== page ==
The United States is ready to deploy the remaining parts of an advanced missile defence system to South Korea, the Pentagon said Monday with tensions rising over North Korea's latest missile test, South Korea's Yonhap news agency reported.

The remark by Pentagon spokesman Navy Capt Jeff Davis comes three days after North Korea test-fired a second intercontinental ballistic missile, marking a significant step forward in its pursuit of a nuclear-tipped ballistic missile capable of hitting the continental US.

Shortly after the launch, South Korean President Moon Jae-in ordered the "temporary" installation of four additional launchers on the THAAD missile defence system to boost the country's defence capabilities.

A THAAD battery is made up of six launchers, but only two have been installed in South Korea pending an environmental impact review.

"We made an alliance decision with South Korea government last year to deploy THAAD (Terminal High Altitude Area Defence) to the Korean Peninsula as a defensive measure," Davis told reporters at the Pentagon.

"We have gotten that to an initial missile defence ability just within the past few months," Davis added.

The US is standing by to bring in additional elements, and talks on how to do that are ongoing, the captain said.

"We are certainly ready to bring additional pieces in as quickly as we can," he added.

THAAD's deployment has met strong protests from China and Russia, which claim it is a threat to their national security, and residents near the site of the battery, who are concerned about the potentially harmful impact of its powerful radar.

"A lot of people question the need for THAAD; they question the requirement for us," Davis noted.

"But the North Koreans are being far better spokespeople on that than we're capable of. They're making the case for us rather effectively," Davis said.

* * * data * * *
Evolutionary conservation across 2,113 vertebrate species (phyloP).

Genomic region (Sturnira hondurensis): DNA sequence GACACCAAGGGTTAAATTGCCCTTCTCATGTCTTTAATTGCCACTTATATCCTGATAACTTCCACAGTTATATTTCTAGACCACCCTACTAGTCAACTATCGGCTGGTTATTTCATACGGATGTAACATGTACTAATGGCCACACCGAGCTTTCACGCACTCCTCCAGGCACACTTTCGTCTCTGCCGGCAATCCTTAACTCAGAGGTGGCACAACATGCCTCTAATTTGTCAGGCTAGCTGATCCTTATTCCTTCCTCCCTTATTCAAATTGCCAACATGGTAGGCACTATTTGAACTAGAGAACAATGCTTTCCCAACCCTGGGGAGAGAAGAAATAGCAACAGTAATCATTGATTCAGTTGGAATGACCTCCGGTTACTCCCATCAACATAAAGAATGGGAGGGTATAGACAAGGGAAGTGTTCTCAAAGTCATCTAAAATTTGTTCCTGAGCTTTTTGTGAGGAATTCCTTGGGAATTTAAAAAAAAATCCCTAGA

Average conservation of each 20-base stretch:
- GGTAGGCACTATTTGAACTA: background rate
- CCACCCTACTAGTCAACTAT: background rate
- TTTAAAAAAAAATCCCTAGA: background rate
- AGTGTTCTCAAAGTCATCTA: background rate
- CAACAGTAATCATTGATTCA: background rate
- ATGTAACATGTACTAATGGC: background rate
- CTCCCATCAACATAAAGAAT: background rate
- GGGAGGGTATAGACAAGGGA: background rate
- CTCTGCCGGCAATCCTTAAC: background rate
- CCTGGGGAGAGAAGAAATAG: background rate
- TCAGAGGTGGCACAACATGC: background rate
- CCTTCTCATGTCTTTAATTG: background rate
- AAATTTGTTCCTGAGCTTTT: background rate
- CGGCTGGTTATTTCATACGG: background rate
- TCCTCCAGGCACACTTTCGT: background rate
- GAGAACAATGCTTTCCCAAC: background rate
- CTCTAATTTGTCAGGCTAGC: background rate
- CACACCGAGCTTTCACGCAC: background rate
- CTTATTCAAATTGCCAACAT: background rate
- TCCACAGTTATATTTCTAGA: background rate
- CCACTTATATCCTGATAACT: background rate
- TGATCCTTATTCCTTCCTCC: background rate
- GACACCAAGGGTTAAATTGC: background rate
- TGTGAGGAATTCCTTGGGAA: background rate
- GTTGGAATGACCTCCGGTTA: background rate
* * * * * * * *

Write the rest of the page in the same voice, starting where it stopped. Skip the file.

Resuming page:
On Friday, the US Joint Chiefs of Staff said its Chairman Gen Joe Dunford discussed military response options to North Korea's missile launch in a phone call with his South Korean counterpart Gen Lee Sun-jin.

The revelation prompted speculation as to what kind of military response the allies may be considering.

"We are always talking with our allies, and clearly in the face of a threat like this, one of the first things we do is talk to our allies," Davis said.

"We in the military are obsessive planners and certainly, in as much as we are talking with our allies, we're always planning as well," he noted.

There is nothing to announce, however, and the two sides are "always" looking at military options, he said.

The captain also said the sortie of two B-1B US bombers over South Korea on Sunday was scheduled in advance but moved up by about a day due to the ICBM test.

The show of force was designed to demonstrate the allies' ability to "rapidly deploy very significant firepower through the peninsula in a short period of time," he said.

On recent reports that the allies are in talks to revise South Korea's missile guidelines, Davis declined to comment, saying he is not at liberty to provide details but is certainly aware of the issue.